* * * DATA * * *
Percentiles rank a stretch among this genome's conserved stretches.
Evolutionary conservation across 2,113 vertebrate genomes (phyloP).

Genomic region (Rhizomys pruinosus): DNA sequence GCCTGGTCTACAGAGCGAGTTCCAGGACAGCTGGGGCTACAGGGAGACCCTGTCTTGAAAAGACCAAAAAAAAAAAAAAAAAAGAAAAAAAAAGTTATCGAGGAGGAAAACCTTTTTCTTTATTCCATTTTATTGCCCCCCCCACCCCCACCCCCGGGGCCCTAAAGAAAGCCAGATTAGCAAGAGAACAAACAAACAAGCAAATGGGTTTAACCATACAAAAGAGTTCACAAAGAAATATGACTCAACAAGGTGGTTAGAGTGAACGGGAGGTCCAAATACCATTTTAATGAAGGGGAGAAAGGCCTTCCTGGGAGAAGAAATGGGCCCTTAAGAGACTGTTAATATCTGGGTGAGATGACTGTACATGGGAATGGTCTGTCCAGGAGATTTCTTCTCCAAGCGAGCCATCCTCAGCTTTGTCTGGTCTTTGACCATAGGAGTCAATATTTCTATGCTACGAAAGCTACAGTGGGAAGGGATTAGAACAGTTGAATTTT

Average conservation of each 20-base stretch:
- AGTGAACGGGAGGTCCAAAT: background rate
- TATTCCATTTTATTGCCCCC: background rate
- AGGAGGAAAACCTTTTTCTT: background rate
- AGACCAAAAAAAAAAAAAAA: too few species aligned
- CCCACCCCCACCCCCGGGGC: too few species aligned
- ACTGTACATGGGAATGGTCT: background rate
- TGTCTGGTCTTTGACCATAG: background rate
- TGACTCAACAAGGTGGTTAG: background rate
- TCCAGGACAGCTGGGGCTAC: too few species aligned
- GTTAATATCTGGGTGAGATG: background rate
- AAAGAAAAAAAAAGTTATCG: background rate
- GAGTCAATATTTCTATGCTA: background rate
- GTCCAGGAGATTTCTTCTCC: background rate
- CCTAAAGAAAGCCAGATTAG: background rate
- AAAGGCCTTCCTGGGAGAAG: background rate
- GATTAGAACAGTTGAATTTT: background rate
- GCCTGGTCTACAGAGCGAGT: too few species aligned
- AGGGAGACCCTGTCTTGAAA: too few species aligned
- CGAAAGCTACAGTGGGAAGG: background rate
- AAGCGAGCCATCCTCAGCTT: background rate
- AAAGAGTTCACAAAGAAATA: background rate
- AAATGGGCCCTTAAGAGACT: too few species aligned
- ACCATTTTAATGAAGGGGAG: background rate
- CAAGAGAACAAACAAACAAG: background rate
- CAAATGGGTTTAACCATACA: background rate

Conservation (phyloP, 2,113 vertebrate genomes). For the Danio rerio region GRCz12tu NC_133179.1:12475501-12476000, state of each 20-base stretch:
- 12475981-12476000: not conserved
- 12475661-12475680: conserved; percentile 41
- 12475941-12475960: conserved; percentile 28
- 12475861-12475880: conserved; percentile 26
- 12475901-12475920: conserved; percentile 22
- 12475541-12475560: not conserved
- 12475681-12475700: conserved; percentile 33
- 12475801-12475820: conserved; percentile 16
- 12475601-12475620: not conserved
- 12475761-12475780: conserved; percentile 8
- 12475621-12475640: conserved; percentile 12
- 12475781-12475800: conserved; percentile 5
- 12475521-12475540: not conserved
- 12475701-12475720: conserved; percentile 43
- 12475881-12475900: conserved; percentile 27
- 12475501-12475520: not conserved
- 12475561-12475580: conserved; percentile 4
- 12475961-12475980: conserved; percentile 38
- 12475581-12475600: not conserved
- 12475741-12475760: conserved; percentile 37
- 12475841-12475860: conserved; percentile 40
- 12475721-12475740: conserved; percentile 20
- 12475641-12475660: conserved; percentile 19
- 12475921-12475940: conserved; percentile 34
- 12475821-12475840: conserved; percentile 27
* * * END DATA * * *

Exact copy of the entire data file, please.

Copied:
Percentiles rank a stretch among this genome's conserved stretches.
Evolutionary conservation across 2,113 vertebrate genomes (phyloP).

Genomic region (Rhizomys pruinosus): DNA sequence GCCTGGTCTACAGAGCGAGTTCCAGGACAGCTGGGGCTACAGGGAGACCCTGTCTTGAAAAGACCAAAAAAAAAAAAAAAAAAGAAAAAAAAAGTTATCGAGGAGGAAAACCTTTTTCTTTATTCCATTTTATTGCCCCCCCCACCCCCACCCCCGGGGCCCTAAAGAAAGCCAGATTAGCAAGAGAACAAACAAACAAGCAAATGGGTTTAACCATACAAAAGAGTTCACAAAGAAATATGACTCAACAAGGTGGTTAGAGTGAACGGGAGGTCCAAATACCATTTTAATGAAGGGGAGAAAGGCCTTCCTGGGAGAAGAAATGGGCCCTTAAGAGACTGTTAATATCTGGGTGAGATGACTGTACATGGGAATGGTCTGTCCAGGAGATTTCTTCTCCAAGCGAGCCATCCTCAGCTTTGTCTGGTCTTTGACCATAGGAGTCAATATTTCTATGCTACGAAAGCTACAGTGGGAAGGGATTAGAACAGTTGAATTTT

Average conservation of each 20-base stretch:
- AGTGAACGGGAGGTCCAAAT: background rate
- TATTCCATTTTATTGCCCCC: background rate
- AGGAGGAAAACCTTTTTCTT: background rate
- AGACCAAAAAAAAAAAAAAA: too few species aligned
- CCCACCCCCACCCCCGGGGC: too few species aligned
- ACTGTACATGGGAATGGTCT: background rate
- TGTCTGGTCTTTGACCATAG: background rate
- TGACTCAACAAGGTGGTTAG: background rate
- TCCAGGACAGCTGGGGCTAC: too few species aligned
- GTTAATATCTGGGTGAGATG: background rate
- AAAGAAAAAAAAAGTTATCG: background rate
- GAGTCAATATTTCTATGCTA: background rate
- GTCCAGGAGATTTCTTCTCC: background rate
- CCTAAAGAAAGCCAGATTAG: background rate
- AAAGGCCTTCCTGGGAGAAG: background rate
- GATTAGAACAGTTGAATTTT: background rate
- GCCTGGTCTACAGAGCGAGT: too few species aligned
- AGGGAGACCCTGTCTTGAAA: too few species aligned
- CGAAAGCTACAGTGGGAAGG: background rate
- AAGCGAGCCATCCTCAGCTT: background rate
- AAAGAGTTCACAAAGAAATA: background rate
- AAATGGGCCCTTAAGAGACT: too few species aligned
- ACCATTTTAATGAAGGGGAG: background rate
- CAAGAGAACAAACAAACAAG: background rate
- CAAATGGGTTTAACCATACA: background rate

Conservation (phyloP, 2,113 vertebrate genomes). For the Danio rerio region GRCz12tu NC_133179.1:12475501-12476000, state of each 20-base stretch:
- 12475981-12476000: not conserved
- 12475661-12475680: conserved; percentile 41
- 12475941-12475960: conserved; percentile 28
- 12475861-12475880: conserved; percentile 26
- 12475901-12475920: conserved; percentile 22
- 12475541-12475560: not conserved
- 12475681-12475700: conserved; percentile 33
- 12475801-12475820: conserved; percentile 16
- 12475601-12475620: not conserved
- 12475761-12475780: conserved; percentile 8
- 12475621-12475640: conserved; percentile 12
- 12475781-12475800: conserved; percentile 5
- 12475521-12475540: not conserved
- 12475701-12475720: conserved; percentile 43
- 12475881-12475900: conserved; percentile 27
- 12475501-12475520: not conserved
- 12475561-12475580: conserved; percentile 4
- 12475961-12475980: conserved; percentile 38
- 12475581-12475600: not conserved
- 12475741-12475760: conserved; percentile 37
- 12475841-12475860: conserved; percentile 40
- 12475721-12475740: conserved; percentile 20
- 12475641-12475660: conserved; percentile 19
- 12475921-12475940: conserved; percentile 34
- 12475821-12475840: conserved; percentile 27